News 2002

July 24 : June 21 : May 16 : March 4 : February 21 : January 17

July 24, 2002

  • The Virginia Institute for Public Policy has published a report, "A Primer on the Constitutional Right to Keep and Bear Arms," written by Nelson Lund. In it Mr. Lund concludes:

    "The precise scope of the Second Amendment's guarantee, however, and its proper application in a world that has changed enormously since 1791, cannot be determined solely by reference to the Constitution's text and history. Subsequent developments in the technology of weapons and in military technique have rendered the armed citizen wholly impractical as a substitute for standing armies and much less potent as a deterrent to despotism. At the same time, the increased destructive potential of small arms has raised new questions about the type of "arms" that may appropriately be left in civilian hands and about the regulations that may constitutionally be imposed on civilians' use of their weapons. These questions will assume real importance if the Supreme Court takes up the Second Amendment with the same serious attention that it has given to the First Amendment and other provisions of the Bill of Rights.

    Despite all the changes that have occurred, the Second Amendment can continue to serve its fundamental purpose. That purpose is to secure the natural right of self-defense, which is no less threatened when government deprives its citizens of the tools for resisting criminal predators than it would be if the government itself turned outlaw. This simple but momentous insight is the key that opens the door for a serious Second Amendment jurisprudence, and it thus gives the constitutional scheme of ordered liberty its best hope of surviving in the crucible of litigation."

    To read the full report, click HERE.

June 21, 2002

  • On February 6, 2002 the Civil Rights practice group presented "Combatting Terrorism and the Impact on Civil Liberties" at Pepperdine Law School. The panel included: Judge Abraham Sofaer, U.S District Court Judge, Southern District New York; Prof. Robert Purshaw, University of Missouri School of Law; Prof. Karl Manheim, Loyola School of Law and Steven Rohde, outgoing president of the Southern California ACLU. Click HERE to read the transcript.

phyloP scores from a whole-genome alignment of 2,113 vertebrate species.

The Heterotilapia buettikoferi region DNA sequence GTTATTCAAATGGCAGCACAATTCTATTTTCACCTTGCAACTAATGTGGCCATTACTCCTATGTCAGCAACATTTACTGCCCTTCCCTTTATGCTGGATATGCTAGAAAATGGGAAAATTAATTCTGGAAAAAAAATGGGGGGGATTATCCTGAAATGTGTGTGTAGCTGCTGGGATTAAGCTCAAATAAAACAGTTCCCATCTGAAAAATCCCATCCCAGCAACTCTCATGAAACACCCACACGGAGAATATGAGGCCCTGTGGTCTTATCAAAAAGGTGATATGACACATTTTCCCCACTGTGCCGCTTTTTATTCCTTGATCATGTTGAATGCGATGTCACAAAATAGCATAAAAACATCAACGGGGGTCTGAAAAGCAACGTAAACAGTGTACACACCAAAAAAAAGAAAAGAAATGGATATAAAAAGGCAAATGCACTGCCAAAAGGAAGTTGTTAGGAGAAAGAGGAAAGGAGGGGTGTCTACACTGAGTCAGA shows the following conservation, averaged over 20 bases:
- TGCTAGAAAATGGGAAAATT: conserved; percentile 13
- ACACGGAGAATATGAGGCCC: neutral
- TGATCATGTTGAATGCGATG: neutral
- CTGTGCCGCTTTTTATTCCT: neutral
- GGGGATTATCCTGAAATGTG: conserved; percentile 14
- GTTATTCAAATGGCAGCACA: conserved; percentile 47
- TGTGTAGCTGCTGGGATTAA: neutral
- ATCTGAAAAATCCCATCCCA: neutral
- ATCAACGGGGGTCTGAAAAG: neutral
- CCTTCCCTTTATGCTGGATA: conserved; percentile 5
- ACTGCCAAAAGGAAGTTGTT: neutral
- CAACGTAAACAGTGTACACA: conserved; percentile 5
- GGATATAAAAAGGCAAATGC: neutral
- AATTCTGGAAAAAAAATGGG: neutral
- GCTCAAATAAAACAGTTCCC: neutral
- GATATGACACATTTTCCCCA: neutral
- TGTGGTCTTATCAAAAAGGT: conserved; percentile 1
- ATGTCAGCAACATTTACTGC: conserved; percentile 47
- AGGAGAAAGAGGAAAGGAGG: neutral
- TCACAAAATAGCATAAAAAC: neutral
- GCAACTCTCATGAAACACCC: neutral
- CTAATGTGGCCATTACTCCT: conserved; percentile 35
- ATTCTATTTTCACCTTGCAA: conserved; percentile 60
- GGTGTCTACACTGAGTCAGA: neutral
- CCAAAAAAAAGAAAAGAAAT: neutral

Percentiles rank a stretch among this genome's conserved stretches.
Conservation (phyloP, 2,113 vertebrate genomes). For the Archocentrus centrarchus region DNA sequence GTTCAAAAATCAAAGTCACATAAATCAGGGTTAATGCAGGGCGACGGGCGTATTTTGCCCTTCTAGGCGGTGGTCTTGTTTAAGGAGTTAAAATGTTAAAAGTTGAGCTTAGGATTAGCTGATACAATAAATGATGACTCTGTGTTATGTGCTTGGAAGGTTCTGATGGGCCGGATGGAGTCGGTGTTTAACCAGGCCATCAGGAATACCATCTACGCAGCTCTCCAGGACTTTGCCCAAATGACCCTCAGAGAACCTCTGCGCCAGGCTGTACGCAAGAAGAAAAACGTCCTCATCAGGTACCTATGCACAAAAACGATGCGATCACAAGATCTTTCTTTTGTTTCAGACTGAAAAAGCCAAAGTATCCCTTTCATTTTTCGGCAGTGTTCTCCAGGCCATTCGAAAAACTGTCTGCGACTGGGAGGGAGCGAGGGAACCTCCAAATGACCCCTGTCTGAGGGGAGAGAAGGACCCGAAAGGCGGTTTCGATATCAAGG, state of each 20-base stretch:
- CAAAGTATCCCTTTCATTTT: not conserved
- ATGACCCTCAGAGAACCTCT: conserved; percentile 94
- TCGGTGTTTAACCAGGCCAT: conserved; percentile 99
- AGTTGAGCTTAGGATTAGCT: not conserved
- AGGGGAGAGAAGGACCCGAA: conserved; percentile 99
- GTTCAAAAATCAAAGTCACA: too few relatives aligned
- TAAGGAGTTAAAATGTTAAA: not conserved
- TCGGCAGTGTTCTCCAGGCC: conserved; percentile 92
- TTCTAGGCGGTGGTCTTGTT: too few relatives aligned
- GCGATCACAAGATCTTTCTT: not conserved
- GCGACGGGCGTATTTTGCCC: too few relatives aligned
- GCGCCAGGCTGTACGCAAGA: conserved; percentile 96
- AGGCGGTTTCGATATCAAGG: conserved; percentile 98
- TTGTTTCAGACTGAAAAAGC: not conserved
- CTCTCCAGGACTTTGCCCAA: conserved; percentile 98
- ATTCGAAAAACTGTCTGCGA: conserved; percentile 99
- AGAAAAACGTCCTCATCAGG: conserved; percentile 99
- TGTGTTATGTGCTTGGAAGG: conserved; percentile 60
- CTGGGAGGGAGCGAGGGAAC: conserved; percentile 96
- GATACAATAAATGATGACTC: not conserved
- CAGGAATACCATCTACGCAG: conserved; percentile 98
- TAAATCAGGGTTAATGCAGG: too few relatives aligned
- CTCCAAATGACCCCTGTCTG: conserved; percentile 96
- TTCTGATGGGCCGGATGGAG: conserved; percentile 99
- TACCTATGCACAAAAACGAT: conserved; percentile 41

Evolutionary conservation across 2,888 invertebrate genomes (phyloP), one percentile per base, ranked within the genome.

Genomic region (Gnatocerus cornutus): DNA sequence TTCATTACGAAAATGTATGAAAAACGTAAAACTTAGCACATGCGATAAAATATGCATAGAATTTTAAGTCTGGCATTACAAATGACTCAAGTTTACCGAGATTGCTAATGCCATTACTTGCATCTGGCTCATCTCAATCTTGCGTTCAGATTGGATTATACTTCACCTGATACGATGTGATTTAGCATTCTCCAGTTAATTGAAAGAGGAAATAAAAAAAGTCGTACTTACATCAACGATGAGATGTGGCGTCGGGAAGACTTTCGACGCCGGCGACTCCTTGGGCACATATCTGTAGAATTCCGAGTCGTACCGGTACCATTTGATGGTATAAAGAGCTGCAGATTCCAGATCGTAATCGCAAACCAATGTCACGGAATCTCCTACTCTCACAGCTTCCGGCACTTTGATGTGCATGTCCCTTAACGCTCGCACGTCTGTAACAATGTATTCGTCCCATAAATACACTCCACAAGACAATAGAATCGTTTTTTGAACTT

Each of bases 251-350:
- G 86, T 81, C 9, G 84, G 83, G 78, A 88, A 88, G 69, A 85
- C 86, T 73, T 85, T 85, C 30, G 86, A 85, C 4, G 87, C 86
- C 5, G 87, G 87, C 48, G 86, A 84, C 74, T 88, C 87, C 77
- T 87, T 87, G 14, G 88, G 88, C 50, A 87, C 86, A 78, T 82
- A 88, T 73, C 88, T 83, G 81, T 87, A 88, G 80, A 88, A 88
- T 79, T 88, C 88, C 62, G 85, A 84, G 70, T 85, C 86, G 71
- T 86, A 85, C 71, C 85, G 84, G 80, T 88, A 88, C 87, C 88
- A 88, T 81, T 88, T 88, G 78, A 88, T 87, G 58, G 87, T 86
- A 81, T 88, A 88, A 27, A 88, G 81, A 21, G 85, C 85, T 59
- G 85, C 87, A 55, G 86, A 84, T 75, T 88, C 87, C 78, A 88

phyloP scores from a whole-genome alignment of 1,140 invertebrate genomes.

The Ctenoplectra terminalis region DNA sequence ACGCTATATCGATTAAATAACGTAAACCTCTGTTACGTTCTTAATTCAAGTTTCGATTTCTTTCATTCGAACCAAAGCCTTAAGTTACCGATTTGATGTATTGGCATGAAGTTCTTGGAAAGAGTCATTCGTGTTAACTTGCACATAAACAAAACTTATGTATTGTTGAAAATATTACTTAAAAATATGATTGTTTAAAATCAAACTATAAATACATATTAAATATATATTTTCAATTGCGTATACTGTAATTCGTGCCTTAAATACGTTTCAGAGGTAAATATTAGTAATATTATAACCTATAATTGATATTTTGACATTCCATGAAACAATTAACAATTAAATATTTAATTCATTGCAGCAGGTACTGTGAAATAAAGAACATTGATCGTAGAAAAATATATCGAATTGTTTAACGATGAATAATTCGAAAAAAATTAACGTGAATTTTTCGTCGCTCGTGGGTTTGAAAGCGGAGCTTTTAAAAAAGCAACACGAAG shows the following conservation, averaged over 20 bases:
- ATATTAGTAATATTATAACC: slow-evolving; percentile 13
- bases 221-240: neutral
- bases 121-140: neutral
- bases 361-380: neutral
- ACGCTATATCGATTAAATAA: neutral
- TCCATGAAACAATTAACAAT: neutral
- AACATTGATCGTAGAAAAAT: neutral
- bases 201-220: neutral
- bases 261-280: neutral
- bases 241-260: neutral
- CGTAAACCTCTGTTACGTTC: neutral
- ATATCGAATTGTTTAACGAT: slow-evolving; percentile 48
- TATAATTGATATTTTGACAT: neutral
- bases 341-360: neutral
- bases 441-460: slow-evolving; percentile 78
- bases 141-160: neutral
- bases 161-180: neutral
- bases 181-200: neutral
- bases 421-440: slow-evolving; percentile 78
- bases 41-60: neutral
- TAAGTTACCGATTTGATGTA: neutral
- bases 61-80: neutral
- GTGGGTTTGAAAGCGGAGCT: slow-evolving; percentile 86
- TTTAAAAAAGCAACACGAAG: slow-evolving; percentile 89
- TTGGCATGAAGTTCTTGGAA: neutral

May 16, 2002

  • On Thursday, May 9, 2002, Deputy Solicitor General Paul Clement spoke on the Supreme Court's current term to roughly 60 attendees at a luncheon sponsored by the Federalist Society's Milwaukee Attorneys Chapter. Although many of the Court's decisions have not been issued yet, Clement still noted several interesting aspects of the current term.

    Clement stated that the Solicitor General's office weighs in on the vast majority of cases that come before the Supreme Court, and only declines to do so when no federal interest is implicated. He cited the Cleveland school voucher case, Zelman v. Simmon-Harris, as the case from the current term that will likely have the greatest impact. Clement declined to predict the outcome, but did indicate that those hoping for a "pro-voucher" decision should not expect more than a 5-4 majority. Regarding the decision in Tahoe-Sierra v. Tahoe Regional Planning Agency, Clement commented that those seeking to have local government's regulation considered a "taking" had aimed too high; he contrasted the more incremental approach taken by those defending statutes imposing drug tests on certain groups of high school students, which appeared to have more success. Clement also touched on the recent developments regarding Second Amendment jurisprudence, stating that the interpretation of the amendment as providing for the rights of the individual was not a novel or radical concept. Clement also discussed several Fourth Amendment cases before the Supreme Court.

March 4, 2002

  • CIR Challenges Racial and Gender Preferences for New York City Custodians